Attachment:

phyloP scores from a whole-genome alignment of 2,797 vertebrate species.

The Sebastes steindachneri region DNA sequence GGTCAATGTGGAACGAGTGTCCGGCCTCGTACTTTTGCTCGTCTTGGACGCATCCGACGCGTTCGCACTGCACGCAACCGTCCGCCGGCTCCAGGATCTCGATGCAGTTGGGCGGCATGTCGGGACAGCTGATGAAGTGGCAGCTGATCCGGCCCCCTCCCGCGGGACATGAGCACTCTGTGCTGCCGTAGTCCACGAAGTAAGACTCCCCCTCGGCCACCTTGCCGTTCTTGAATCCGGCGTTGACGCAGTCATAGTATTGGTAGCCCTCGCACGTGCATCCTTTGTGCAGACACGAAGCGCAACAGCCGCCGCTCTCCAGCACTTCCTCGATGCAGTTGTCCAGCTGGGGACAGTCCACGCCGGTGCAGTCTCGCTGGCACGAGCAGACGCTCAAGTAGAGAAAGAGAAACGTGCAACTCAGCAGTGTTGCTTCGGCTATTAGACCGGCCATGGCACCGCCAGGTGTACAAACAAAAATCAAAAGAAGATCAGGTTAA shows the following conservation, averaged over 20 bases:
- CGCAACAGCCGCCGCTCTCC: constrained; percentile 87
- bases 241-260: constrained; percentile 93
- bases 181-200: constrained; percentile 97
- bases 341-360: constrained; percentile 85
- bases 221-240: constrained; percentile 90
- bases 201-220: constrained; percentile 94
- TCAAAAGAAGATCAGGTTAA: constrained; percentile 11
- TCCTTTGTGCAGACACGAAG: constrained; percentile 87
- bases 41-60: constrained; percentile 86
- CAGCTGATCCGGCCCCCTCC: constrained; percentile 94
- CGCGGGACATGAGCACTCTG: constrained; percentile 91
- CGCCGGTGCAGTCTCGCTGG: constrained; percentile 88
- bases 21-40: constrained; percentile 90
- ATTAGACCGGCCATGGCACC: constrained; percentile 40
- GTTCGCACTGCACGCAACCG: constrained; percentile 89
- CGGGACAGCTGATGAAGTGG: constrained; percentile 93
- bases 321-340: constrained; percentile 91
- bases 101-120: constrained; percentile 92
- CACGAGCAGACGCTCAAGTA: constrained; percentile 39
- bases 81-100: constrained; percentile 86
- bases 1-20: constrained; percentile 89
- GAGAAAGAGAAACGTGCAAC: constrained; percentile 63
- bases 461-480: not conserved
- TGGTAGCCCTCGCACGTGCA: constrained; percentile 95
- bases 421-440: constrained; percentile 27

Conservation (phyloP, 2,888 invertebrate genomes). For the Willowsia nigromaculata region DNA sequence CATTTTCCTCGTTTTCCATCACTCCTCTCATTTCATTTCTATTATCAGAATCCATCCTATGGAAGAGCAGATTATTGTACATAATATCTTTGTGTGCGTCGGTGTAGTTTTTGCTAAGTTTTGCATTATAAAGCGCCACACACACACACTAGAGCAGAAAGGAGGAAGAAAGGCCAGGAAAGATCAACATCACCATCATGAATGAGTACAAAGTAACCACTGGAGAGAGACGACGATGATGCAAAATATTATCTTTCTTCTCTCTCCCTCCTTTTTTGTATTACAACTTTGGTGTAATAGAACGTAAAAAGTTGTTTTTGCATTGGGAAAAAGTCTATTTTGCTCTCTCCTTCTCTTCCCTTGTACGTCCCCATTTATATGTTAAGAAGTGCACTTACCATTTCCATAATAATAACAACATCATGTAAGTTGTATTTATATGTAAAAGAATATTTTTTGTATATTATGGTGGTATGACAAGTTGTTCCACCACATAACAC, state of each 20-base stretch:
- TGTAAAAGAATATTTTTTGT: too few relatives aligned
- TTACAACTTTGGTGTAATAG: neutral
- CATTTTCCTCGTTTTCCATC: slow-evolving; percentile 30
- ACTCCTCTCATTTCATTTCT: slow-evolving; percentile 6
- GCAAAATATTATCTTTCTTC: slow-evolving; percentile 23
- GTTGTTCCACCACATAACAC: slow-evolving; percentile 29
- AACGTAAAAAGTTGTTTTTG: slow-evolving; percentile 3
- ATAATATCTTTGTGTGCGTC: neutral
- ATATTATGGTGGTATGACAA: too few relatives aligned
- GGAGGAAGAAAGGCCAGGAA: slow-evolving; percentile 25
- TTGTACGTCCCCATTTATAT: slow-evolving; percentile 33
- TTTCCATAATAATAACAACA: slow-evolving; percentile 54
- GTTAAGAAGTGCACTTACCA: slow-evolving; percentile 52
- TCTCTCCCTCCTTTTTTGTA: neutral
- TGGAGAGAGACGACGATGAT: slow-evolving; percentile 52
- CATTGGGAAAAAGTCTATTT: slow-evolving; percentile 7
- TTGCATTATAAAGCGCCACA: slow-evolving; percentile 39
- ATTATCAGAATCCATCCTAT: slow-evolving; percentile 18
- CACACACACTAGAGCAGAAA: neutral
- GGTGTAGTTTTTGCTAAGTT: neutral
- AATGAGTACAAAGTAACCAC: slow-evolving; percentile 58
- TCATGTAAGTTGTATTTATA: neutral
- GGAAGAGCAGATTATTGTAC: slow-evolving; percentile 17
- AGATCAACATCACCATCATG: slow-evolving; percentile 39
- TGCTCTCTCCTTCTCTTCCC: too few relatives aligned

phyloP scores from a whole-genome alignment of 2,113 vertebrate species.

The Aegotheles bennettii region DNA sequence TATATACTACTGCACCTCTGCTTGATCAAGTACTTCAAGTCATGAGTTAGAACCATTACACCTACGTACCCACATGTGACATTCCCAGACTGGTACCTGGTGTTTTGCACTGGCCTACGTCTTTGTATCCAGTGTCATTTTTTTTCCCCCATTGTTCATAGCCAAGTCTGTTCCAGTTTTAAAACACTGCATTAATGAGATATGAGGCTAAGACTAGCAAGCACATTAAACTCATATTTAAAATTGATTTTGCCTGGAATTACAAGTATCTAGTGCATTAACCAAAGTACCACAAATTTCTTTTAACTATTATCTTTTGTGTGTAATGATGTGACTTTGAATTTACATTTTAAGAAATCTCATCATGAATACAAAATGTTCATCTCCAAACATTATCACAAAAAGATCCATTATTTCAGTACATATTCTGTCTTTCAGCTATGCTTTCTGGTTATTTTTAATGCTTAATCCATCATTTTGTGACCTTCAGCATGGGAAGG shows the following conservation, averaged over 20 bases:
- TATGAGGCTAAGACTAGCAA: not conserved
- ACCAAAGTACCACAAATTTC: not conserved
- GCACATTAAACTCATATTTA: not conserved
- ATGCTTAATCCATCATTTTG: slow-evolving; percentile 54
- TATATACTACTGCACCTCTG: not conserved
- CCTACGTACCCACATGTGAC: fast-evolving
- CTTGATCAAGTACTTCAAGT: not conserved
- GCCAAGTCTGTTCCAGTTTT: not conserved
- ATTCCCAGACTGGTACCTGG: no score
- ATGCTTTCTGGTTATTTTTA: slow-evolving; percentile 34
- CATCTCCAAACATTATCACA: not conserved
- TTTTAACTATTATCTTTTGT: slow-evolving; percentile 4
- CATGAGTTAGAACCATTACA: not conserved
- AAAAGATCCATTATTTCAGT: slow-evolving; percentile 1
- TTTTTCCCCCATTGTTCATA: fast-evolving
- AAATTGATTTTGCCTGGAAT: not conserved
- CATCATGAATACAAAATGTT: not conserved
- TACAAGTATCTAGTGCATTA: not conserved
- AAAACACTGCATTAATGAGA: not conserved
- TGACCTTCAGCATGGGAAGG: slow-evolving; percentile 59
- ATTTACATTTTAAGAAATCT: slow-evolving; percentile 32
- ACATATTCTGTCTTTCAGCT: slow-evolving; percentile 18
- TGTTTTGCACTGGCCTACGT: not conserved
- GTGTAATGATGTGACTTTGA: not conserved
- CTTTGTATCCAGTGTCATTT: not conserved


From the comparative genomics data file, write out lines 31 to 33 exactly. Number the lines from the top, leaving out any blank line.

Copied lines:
- CATTTTCCTCGTTTTCCATC: slow-evolving; percentile 30
- ACTCCTCTCATTTCATTTCT: slow-evolving; percentile 6
- GCAAAATATTATCTTTCTTC: slow-evolving; percentile 23